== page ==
Foreign Policy Essay

The Foreign Policy Essay: The Strategic Value of Threat Deflation

By Joshua Rovner
Sunday, October 5, 2014, 10:00 AM

Editor’s Note: As the United States goes to war in Iraq and Syria, President Obama and senior administration officials have repeatedly stressed the threat the Islamic State poses and emphasized the organization’s brutality: views echoed by many Republicans and by pundits of all persuasions. Joshua Rovner, an associate professor at Southern Methodist University, calls instead for playing down the threat, warning that exaggerating the Islamic State’s strength has pernicious policy and intelligence consequences and may even make the enemy stronger.

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No one doubts the brutality of the so-called Islamic State (also known as ISIS or ISIL). Its grisly beheadings of Western journalists are splashed across social media, where horrifying stories of violence in ISIL-controlled territory abound. Civilians living under the shadow of ISIL face daily threats of coercion, torture, organized sexual violence, and execution. Worse, the group appears to be richer and smarter than its predecessors in Iraq and its competitors in the Syrian civil war. It coordinated relatively large numbers of fighters during its rapid march into Iraq this summer, and it aspires to build a permanent state fueled by extremist ideology in the heart of the Middle East. Some fear that it will become more powerful and dangerous if it consolidates its position. A durable sanctuary will give it the opportunity to expand its reach by planning new terrorist attacks abroad, and a place to train and indoctrinate new foot soldiers looking for a taste of jihad. Right now, ISIL is making life miserable for those under its control. In the future, we are told, it will make life deadly for everyone.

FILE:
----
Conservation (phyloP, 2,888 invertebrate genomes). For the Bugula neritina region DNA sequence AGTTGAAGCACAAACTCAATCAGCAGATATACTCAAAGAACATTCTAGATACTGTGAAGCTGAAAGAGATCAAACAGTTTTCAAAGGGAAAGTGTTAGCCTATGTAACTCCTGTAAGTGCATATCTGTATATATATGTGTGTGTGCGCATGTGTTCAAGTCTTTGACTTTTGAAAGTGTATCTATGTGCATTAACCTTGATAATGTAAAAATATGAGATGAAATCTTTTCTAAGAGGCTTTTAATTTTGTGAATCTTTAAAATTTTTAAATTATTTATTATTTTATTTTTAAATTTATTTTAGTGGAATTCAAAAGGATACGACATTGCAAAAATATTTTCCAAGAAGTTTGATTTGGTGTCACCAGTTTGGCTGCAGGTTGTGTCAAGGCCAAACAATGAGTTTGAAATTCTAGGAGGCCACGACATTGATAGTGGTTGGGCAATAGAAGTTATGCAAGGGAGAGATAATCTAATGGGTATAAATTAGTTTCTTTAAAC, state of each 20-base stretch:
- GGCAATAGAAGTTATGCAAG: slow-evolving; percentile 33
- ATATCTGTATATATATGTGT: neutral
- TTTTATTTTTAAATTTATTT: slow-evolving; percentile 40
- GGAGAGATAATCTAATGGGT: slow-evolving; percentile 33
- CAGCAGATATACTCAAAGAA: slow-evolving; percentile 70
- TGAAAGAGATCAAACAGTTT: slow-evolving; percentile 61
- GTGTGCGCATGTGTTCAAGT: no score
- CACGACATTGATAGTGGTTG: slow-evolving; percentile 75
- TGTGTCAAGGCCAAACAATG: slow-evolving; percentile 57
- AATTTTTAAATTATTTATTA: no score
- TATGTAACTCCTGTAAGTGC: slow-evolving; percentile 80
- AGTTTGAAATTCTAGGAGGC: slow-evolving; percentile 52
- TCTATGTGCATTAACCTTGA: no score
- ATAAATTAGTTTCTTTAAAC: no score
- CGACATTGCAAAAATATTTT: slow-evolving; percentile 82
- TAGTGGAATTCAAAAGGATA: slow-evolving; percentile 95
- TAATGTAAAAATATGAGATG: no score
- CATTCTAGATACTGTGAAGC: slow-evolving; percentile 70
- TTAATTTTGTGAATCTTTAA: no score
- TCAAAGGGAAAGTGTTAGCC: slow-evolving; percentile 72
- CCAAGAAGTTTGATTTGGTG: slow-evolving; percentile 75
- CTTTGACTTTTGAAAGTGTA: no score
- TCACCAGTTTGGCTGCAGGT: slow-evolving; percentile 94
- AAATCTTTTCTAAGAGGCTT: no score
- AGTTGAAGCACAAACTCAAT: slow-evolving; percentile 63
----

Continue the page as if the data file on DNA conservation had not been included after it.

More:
Western leaders are playing up all those dangers, portraying ISIL as an existential threat to the international order that requires a grand international response. In his address at the United Nations last week, President Obama stated,“it is no exaggeration to say that humanity’s future depends on us uniting against those who would divide us along the fault lines of tribe or sect, race or religion.” He then declared that only a “broad coalition” could take on ISIL’s “network of death,” and he lauded the fact that dozens of nations have already signed up. Not to be outdone, British prime minister David Cameron told the UN that ISIL has “murderous plans to expand its borders well beyond Iraq and Syria, and to carry out terrorist atrocities right across the world.” Secretary of State John Kerry echoed both the seriousness of the threat and the importance of coordinated global action, predicting that the coalition will “continue to grow and deepen” because “the world will simply not stand by to watch as ISIL’s evil spreads.”